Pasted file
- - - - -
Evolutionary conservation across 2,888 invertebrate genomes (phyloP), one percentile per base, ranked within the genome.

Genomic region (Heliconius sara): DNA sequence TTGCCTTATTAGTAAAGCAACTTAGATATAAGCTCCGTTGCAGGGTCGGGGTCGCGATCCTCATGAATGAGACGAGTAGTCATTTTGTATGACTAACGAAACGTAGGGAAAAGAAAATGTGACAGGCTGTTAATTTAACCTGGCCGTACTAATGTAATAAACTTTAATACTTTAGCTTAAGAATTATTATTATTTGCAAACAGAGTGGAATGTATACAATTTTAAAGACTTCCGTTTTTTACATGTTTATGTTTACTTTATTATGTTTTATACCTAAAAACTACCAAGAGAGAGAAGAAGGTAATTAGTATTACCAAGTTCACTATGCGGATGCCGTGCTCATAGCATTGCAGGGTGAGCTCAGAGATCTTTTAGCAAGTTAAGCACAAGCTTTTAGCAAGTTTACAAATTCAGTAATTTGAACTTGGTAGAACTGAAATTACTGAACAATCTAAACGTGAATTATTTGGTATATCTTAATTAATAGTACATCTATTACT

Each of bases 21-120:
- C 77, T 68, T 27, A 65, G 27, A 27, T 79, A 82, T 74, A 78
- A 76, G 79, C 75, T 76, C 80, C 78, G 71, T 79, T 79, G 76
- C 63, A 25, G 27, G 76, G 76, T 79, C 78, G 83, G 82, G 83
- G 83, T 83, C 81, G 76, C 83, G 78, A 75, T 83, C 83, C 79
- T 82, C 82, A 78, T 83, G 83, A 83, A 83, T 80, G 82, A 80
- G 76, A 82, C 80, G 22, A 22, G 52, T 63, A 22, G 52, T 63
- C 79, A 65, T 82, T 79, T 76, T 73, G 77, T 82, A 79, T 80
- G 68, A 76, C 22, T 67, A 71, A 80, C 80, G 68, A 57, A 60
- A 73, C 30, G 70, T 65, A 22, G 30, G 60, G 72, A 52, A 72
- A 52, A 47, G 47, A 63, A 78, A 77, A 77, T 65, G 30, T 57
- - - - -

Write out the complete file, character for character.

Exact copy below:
Evolutionary conservation across 2,888 invertebrate genomes (phyloP), one percentile per base, ranked within the genome.

Genomic region (Heliconius sara): DNA sequence TTGCCTTATTAGTAAAGCAACTTAGATATAAGCTCCGTTGCAGGGTCGGGGTCGCGATCCTCATGAATGAGACGAGTAGTCATTTTGTATGACTAACGAAACGTAGGGAAAAGAAAATGTGACAGGCTGTTAATTTAACCTGGCCGTACTAATGTAATAAACTTTAATACTTTAGCTTAAGAATTATTATTATTTGCAAACAGAGTGGAATGTATACAATTTTAAAGACTTCCGTTTTTTACATGTTTATGTTTACTTTATTATGTTTTATACCTAAAAACTACCAAGAGAGAGAAGAAGGTAATTAGTATTACCAAGTTCACTATGCGGATGCCGTGCTCATAGCATTGCAGGGTGAGCTCAGAGATCTTTTAGCAAGTTAAGCACAAGCTTTTAGCAAGTTTACAAATTCAGTAATTTGAACTTGGTAGAACTGAAATTACTGAACAATCTAAACGTGAATTATTTGGTATATCTTAATTAATAGTACATCTATTACT

Each of bases 21-120:
- C 77, T 68, T 27, A 65, G 27, A 27, T 79, A 82, T 74, A 78
- A 76, G 79, C 75, T 76, C 80, C 78, G 71, T 79, T 79, G 76
- C 63, A 25, G 27, G 76, G 76, T 79, C 78, G 83, G 82, G 83
- G 83, T 83, C 81, G 76, C 83, G 78, A 75, T 83, C 83, C 79
- T 82, C 82, A 78, T 83, G 83, A 83, A 83, T 80, G 82, A 80
- G 76, A 82, C 80, G 22, A 22, G 52, T 63, A 22, G 52, T 63
- C 79, A 65, T 82, T 79, T 76, T 73, G 77, T 82, A 79, T 80
- G 68, A 76, C 22, T 67, A 71, A 80, C 80, G 68, A 57, A 60
- A 73, C 30, G 70, T 65, A 22, G 30, G 60, G 72, A 52, A 72
- A 52, A 47, G 47, A 63, A 78, A 77, A 77, T 65, G 30, T 57